# Computing: $\lim_{x\rightarrow0} \frac{\log(1+x)}{x^2}-\frac{1}{x}$

Could the following limit be computed without L'Hopital and Taylor? Thanks.

$$\lim_{x\rightarrow0} \frac{\log(1+x)}{x^2}-\frac{1}{x}$$

• $\log(1+x)$ might be $\ln(1+x)$? – Yai0Phah Jun 11 '12 at 9:07
• $\log$ is the preferred symbol for the Napier logarithm, here in Europe. – Siminore Jun 11 '12 at 9:08
• @Frank Science: yes. – user 1357113 Jun 11 '12 at 9:52
• @Frank : $\log$ and $\ln$ are synonymous notations, except in contexts where logarithms to some base other than $e$ is expected. Normally in mathematics $\log$ with no subscript means $\log_e$. – Michael Hardy Jun 11 '12 at 10:20

Here's an approach. Note that you can write the limit as

$$\lim_{x\to 0} \frac{\log(1+x)-x}{x^2}$$

and use the following definition:

$$\log(1+x) = \int_1^{1+x}\frac{dt}{t}$$

For $x$ small, the midpoint rule gives us that:

$$\log(1+x) \approx \frac{x}{2} \left( 1 + \frac{1}{1+x}\right) = \frac{x+\frac{1}{2}x^2}{1+x}$$

and hence we have

$$\lim_{x\to 0} \frac{\frac{x+\frac{1}{2}x^2}{1+x}-x}{x^2} = \lim_{x\to 0}\frac{x+\frac{1}{2}x^2-x-x^2}{x^2} = \lim_{x\to 0}\frac{-\frac{1}{2}x^2}{x^2} = -\tfrac{1}{2}$$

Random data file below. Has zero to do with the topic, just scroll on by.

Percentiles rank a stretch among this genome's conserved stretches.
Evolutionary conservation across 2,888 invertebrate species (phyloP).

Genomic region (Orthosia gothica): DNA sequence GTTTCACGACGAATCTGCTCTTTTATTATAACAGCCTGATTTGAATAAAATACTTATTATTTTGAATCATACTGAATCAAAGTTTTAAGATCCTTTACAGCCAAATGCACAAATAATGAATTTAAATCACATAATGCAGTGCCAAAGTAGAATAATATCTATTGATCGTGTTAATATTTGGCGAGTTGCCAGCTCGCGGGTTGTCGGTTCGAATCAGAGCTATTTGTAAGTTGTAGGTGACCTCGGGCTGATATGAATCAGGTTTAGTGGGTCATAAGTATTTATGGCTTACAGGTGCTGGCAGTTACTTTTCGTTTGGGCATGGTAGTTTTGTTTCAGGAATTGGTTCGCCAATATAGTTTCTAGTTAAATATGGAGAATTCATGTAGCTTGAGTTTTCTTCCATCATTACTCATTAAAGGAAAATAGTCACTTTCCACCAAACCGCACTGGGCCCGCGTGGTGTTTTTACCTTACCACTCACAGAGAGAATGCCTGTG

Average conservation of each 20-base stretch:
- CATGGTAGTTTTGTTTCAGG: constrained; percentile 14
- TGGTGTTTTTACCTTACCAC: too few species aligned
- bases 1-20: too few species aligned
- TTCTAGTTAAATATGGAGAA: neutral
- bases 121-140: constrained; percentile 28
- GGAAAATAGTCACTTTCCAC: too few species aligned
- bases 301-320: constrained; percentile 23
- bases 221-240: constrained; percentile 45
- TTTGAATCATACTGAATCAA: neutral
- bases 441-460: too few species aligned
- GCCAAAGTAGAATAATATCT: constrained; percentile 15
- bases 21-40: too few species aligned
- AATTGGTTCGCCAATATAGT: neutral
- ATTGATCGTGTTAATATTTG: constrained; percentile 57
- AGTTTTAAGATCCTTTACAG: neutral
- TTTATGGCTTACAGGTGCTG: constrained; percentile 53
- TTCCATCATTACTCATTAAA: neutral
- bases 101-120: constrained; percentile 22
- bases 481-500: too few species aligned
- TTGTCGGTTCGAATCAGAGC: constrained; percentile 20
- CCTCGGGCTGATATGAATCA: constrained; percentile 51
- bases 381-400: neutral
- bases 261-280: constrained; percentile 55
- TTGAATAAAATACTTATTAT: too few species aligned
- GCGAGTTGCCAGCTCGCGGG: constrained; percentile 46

You may consider the midpoint rule to be a cheat, since it is typically justified using Taylor's theorem (I suspect that it can be proved without Taylor's theorem, though I haven't tried it).

• interesting approach. Thanks for your answer. – user 1357113 Jun 11 '12 at 9:24
• See here en.wikipedia.org/wiki/Mean_value_theorem. It's what you mean by midpoint rule, which is used to prove Taylor's theorem, not proved by Taylor's theorem. – Yai0Phah Jun 11 '12 at 10:05
• No, I definitely mean midpoint rule: en.wikipedia.org/wiki/Midpoint_rule – Chris Taylor Jun 11 '12 at 10:09
• @ChrisTaylor After reading your proof seriously, I find that your proof is not rigorously true. Although $A=\ln(1+x)\sim\frac12x(1+1/(1+x))=B$, we cannot immediately conclude that $f(A)\sim{}f(B)$ where $f(t)=(t-x)x^{-2}$. – Yai0Phah Jun 11 '12 at 11:52